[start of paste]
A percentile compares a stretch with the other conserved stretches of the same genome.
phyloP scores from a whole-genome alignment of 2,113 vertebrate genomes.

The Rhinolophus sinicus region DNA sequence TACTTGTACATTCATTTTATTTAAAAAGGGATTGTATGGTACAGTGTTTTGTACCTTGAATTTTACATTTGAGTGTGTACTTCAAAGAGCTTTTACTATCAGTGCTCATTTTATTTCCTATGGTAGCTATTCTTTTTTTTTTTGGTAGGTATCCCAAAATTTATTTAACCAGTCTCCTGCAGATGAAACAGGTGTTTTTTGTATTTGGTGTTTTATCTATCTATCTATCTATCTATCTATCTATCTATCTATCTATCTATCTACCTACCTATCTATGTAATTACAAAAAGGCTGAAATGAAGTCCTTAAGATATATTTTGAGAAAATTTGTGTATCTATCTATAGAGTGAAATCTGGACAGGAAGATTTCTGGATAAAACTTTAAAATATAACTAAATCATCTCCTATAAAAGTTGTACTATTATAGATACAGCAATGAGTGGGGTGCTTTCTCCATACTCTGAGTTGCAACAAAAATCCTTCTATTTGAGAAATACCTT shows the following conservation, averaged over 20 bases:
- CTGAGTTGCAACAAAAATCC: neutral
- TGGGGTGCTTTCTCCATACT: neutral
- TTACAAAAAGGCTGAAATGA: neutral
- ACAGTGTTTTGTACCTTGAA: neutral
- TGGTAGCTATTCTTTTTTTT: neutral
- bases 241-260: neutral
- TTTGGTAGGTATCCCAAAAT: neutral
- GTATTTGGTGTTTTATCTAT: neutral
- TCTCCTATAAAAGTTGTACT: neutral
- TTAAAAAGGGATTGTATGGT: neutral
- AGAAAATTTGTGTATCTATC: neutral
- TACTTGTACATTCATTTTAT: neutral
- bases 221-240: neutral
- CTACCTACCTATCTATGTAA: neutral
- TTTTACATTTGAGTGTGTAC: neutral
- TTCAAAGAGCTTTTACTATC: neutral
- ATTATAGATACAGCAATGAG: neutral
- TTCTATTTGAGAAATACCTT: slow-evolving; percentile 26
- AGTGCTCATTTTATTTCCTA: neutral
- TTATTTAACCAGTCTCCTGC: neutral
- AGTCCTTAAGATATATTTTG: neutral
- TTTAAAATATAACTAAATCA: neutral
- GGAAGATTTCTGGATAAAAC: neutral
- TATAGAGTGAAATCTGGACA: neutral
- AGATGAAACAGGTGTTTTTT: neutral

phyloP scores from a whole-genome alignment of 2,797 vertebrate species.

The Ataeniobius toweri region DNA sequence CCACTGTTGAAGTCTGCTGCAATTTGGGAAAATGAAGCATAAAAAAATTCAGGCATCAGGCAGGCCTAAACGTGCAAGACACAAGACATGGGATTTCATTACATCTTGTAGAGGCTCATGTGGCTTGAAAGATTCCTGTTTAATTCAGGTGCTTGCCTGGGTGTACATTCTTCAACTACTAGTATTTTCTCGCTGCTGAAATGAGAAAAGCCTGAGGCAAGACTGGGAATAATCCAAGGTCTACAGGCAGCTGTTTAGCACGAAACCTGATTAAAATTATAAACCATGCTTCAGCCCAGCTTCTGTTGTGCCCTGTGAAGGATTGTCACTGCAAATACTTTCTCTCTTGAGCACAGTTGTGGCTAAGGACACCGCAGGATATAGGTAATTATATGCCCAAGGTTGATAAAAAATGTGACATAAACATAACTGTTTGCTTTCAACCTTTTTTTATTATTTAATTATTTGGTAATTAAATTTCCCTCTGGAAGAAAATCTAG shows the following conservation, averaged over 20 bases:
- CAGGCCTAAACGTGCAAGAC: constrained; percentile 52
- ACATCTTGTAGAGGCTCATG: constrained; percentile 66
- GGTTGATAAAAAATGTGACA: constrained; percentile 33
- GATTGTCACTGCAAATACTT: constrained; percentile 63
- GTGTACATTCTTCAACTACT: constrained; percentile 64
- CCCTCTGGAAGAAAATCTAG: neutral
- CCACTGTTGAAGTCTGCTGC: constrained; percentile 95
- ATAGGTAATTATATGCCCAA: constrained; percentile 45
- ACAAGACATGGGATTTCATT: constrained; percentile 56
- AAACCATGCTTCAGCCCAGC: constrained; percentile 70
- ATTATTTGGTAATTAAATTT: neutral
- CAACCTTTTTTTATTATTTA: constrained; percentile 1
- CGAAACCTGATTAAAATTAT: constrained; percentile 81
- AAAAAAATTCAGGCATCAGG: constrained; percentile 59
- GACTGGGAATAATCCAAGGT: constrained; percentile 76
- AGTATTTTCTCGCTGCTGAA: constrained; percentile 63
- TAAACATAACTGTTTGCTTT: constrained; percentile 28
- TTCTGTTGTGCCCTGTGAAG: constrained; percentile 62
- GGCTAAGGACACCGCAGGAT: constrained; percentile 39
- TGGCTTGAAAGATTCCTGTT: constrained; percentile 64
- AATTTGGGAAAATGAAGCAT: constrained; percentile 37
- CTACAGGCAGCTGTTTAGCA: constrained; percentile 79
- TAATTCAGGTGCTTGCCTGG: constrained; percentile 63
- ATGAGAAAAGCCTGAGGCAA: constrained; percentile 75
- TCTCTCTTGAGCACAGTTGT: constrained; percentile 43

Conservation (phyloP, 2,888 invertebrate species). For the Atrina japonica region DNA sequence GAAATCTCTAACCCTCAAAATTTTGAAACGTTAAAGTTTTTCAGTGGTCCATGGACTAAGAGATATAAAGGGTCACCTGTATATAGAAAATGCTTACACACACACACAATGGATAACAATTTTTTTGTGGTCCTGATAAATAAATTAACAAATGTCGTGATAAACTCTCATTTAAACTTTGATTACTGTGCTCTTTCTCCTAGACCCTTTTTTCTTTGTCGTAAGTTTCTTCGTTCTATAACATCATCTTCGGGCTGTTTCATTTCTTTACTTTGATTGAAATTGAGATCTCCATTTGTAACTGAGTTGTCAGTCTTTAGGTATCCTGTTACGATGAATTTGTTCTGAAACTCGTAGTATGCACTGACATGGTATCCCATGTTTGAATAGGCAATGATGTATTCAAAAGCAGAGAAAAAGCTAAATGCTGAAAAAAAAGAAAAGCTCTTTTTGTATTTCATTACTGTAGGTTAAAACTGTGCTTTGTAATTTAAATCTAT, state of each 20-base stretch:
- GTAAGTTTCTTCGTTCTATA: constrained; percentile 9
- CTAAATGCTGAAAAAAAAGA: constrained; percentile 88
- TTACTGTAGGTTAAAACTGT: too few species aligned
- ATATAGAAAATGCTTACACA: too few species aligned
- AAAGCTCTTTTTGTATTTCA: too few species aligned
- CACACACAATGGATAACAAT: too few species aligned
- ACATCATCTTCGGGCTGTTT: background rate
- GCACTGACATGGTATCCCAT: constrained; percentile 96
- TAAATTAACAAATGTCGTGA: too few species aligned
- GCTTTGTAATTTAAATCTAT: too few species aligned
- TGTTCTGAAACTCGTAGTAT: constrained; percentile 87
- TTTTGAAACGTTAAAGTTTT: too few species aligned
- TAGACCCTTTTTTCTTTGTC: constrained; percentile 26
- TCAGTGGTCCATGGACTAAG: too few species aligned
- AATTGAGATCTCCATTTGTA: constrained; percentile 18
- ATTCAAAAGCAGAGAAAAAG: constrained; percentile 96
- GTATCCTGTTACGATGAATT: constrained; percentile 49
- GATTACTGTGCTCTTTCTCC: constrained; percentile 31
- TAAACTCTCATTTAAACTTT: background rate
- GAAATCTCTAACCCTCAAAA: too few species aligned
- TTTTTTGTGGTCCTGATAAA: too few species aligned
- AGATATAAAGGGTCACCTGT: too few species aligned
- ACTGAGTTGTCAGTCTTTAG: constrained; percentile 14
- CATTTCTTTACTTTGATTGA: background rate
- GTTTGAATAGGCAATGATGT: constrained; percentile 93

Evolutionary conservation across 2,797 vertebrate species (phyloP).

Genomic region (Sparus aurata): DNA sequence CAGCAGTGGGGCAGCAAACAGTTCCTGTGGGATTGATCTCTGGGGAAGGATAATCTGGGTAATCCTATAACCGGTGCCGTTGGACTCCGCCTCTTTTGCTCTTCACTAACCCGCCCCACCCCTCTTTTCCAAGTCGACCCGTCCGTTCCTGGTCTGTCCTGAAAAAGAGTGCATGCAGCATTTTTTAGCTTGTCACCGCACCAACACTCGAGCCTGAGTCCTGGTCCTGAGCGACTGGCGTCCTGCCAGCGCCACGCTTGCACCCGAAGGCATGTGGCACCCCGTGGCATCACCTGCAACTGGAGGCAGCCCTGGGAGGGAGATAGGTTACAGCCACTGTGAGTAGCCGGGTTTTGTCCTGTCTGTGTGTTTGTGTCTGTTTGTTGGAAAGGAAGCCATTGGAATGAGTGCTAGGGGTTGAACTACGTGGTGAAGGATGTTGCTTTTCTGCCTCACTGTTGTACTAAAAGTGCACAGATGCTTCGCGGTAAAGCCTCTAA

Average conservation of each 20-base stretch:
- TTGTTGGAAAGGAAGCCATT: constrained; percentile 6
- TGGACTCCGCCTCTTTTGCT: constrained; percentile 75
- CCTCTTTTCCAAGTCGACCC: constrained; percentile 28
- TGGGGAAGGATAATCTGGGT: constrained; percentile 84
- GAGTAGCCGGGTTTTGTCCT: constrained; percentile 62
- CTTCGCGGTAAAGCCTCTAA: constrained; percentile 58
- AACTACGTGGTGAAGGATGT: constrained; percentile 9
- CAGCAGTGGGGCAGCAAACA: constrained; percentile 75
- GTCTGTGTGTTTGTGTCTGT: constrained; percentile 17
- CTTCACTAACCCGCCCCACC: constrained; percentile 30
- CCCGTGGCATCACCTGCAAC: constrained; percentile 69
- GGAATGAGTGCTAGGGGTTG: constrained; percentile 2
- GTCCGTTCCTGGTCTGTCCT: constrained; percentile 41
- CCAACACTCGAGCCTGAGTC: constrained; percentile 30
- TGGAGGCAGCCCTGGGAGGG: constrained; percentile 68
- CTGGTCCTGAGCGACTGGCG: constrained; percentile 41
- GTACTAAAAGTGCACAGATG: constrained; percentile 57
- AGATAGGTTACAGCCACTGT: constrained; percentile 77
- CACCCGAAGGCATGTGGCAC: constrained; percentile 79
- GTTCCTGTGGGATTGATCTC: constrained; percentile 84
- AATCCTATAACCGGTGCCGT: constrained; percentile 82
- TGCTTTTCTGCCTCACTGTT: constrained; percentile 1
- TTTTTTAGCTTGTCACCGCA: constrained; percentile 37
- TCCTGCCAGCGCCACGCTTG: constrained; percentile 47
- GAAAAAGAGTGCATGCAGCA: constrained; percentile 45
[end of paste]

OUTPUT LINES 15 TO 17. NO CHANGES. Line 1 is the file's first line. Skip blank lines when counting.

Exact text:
- TACTTGTACATTCATTTTAT: neutral
- bases 221-240: neutral
- CTACCTACCTATCTATGTAA: neutral